Global financial crisis may pose greater risks for migrants, UN-backed meeting hears

18 February 2009 – The global financial crisis may have a dramatic impact on the lives of migrant workers in South-East Asia, participants at a United Nations-backed meeting held in Bangkok stressed, noting in particular the negative repercussions for migrants’ health and their risks of contracting HIV/AIDS.

The high-level regional meeting on migration and HIV noted that the crisis will result in more overseas migrants returning home after losing their jobs. It will also result in those recently laid off at home moving overseas in search of work.

“As some countries may take increasingly protectionist stances, the options for formal migration will narrow rapidly,” according to a press release on the meeting published by the UN Development Programme (UNDP).

This will lead to a situation in which migrants may face increasingly difficult conditions with fewer employment opportunities, and may encounter greater discrimination and stigmatization. It can also lead to more undocumented migrants and unsafe migration, as well as make migrants more vulnerable to HIV infection.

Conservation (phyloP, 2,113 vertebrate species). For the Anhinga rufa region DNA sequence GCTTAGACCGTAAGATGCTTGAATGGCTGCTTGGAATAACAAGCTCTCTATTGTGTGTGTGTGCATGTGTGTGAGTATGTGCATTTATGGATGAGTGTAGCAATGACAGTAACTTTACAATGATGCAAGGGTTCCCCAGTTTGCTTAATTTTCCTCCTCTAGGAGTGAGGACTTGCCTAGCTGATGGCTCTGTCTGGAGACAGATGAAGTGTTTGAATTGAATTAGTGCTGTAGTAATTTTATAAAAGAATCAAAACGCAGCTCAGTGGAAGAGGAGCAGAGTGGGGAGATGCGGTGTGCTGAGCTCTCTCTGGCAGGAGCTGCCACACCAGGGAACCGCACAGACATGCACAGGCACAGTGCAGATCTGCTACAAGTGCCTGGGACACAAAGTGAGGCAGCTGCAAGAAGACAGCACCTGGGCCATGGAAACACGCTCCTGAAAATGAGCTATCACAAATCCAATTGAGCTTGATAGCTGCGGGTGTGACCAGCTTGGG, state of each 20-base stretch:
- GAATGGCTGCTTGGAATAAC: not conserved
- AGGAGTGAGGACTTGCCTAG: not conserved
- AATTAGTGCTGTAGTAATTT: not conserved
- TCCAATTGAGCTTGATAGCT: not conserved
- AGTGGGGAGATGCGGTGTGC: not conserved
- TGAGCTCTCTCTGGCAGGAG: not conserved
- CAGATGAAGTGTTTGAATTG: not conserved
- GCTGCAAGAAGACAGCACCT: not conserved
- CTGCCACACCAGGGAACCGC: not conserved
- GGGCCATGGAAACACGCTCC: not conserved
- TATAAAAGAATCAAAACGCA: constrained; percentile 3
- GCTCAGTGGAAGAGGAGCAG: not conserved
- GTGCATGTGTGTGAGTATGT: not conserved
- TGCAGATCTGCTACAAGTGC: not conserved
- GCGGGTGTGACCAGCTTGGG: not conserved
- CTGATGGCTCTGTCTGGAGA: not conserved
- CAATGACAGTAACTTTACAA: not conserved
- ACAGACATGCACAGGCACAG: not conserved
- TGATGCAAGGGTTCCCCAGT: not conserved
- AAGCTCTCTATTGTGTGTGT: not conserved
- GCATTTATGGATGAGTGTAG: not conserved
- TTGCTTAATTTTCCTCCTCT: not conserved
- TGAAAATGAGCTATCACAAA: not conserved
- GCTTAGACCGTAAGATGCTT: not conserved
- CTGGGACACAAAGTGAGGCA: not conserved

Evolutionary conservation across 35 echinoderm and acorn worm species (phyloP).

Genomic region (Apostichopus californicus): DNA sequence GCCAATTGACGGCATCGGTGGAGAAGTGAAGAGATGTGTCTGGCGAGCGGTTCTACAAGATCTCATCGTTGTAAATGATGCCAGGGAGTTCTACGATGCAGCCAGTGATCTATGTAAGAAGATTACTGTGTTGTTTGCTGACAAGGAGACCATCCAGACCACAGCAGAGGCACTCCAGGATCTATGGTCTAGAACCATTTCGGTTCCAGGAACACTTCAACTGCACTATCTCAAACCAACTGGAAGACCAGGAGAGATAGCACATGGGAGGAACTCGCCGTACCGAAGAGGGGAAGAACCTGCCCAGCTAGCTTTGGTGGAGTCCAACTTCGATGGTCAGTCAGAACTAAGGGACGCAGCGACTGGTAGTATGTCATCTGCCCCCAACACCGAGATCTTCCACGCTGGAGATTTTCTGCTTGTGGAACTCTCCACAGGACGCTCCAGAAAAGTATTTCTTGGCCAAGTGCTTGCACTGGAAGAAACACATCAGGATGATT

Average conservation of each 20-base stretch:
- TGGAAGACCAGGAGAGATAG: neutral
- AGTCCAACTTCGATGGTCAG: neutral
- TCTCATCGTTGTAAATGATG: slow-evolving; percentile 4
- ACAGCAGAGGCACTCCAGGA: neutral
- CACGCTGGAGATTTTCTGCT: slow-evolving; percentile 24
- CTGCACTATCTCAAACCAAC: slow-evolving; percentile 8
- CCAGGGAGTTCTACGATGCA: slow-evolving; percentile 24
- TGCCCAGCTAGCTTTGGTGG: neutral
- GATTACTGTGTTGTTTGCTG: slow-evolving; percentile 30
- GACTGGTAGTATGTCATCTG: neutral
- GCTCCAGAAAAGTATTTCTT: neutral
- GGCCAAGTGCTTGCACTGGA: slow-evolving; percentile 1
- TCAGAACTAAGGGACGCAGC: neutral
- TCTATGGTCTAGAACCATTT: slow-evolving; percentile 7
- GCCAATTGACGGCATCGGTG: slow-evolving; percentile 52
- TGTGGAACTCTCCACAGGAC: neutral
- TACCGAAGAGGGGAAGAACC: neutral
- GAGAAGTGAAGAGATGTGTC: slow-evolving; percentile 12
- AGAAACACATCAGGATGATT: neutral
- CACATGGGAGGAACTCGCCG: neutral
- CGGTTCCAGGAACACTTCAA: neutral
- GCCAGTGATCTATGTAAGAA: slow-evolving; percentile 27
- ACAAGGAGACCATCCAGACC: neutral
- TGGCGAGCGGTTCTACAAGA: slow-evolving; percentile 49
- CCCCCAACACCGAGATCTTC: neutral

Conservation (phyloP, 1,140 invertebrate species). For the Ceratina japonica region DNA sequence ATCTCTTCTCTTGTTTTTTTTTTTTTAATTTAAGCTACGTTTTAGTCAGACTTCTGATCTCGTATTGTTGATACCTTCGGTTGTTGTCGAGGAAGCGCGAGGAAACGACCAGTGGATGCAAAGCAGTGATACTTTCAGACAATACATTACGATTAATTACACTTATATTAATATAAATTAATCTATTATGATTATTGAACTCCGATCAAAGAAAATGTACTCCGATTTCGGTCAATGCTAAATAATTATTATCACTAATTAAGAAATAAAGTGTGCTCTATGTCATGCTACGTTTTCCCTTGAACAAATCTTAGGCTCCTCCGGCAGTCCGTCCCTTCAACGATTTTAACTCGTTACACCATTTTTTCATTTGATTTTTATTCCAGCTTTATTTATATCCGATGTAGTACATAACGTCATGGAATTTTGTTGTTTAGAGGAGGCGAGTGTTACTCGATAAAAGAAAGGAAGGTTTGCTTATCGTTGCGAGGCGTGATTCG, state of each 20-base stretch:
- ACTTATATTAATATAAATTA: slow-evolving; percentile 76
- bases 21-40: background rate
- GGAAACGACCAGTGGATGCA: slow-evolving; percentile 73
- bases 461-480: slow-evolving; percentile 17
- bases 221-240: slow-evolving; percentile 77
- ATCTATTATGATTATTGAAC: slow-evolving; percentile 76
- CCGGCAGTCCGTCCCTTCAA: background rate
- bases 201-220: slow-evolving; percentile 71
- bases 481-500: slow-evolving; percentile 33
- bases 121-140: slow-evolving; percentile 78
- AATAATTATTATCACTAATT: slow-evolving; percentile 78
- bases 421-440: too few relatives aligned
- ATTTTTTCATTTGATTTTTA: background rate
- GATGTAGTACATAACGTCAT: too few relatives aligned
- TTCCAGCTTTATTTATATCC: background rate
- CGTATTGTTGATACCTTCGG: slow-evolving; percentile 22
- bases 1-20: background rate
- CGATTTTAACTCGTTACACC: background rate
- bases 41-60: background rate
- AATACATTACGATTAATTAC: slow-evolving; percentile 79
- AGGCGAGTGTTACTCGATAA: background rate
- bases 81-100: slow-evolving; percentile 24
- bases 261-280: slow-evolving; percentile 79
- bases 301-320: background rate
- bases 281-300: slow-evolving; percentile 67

The meeting focused on safeguarding the health of migrant workers, especially their access to HIV services – a major challenge in the region.

Among other things, the meeting recommended that necessary policies are put in place to ensure that migrant workers are protected and are not subjected to stigma and discrimination, and have equal access to information, HIV treatment, care and support.

The 12-13 February meeting brought together government representatives from 10 member States of the Association of Southeast Asian Nations (ASEAN), UN agencies and civil society organizations.


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